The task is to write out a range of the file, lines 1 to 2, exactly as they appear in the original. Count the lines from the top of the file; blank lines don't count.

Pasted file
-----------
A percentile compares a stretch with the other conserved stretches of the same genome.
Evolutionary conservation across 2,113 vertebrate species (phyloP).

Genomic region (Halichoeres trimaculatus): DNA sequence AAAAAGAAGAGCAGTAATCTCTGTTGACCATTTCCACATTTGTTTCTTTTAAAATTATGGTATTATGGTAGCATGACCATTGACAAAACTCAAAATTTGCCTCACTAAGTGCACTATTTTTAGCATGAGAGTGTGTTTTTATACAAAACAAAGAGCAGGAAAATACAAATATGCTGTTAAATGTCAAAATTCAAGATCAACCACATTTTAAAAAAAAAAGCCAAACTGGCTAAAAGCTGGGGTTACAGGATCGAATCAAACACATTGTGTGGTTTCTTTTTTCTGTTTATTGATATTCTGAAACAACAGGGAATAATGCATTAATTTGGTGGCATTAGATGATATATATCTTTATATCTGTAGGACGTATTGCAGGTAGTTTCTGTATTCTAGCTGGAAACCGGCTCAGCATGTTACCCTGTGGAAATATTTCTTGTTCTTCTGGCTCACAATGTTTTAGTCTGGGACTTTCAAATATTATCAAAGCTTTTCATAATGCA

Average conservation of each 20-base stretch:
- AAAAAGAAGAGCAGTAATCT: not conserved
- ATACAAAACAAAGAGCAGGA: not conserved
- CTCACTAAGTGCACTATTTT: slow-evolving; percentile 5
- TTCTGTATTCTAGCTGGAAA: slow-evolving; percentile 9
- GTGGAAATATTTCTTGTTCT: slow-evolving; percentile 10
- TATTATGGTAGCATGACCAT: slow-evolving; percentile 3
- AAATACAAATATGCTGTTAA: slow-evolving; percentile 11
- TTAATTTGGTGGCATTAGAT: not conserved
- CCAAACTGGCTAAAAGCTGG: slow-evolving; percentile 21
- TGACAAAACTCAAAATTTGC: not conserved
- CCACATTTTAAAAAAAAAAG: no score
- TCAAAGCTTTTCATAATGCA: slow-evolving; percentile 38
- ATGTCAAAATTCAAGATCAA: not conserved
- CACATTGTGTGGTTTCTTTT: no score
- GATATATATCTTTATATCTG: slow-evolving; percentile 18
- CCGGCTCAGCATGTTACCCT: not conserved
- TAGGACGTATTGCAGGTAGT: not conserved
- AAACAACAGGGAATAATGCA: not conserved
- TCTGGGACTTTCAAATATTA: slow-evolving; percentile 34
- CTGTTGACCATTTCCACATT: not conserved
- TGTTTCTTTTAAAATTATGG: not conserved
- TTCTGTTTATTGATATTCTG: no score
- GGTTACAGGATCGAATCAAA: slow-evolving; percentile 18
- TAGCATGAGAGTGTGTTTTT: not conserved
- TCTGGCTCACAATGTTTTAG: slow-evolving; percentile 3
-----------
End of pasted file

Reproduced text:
A percentile compares a stretch with the other conserved stretches of the same genome.
Evolutionary conservation across 2,113 vertebrate species (phyloP).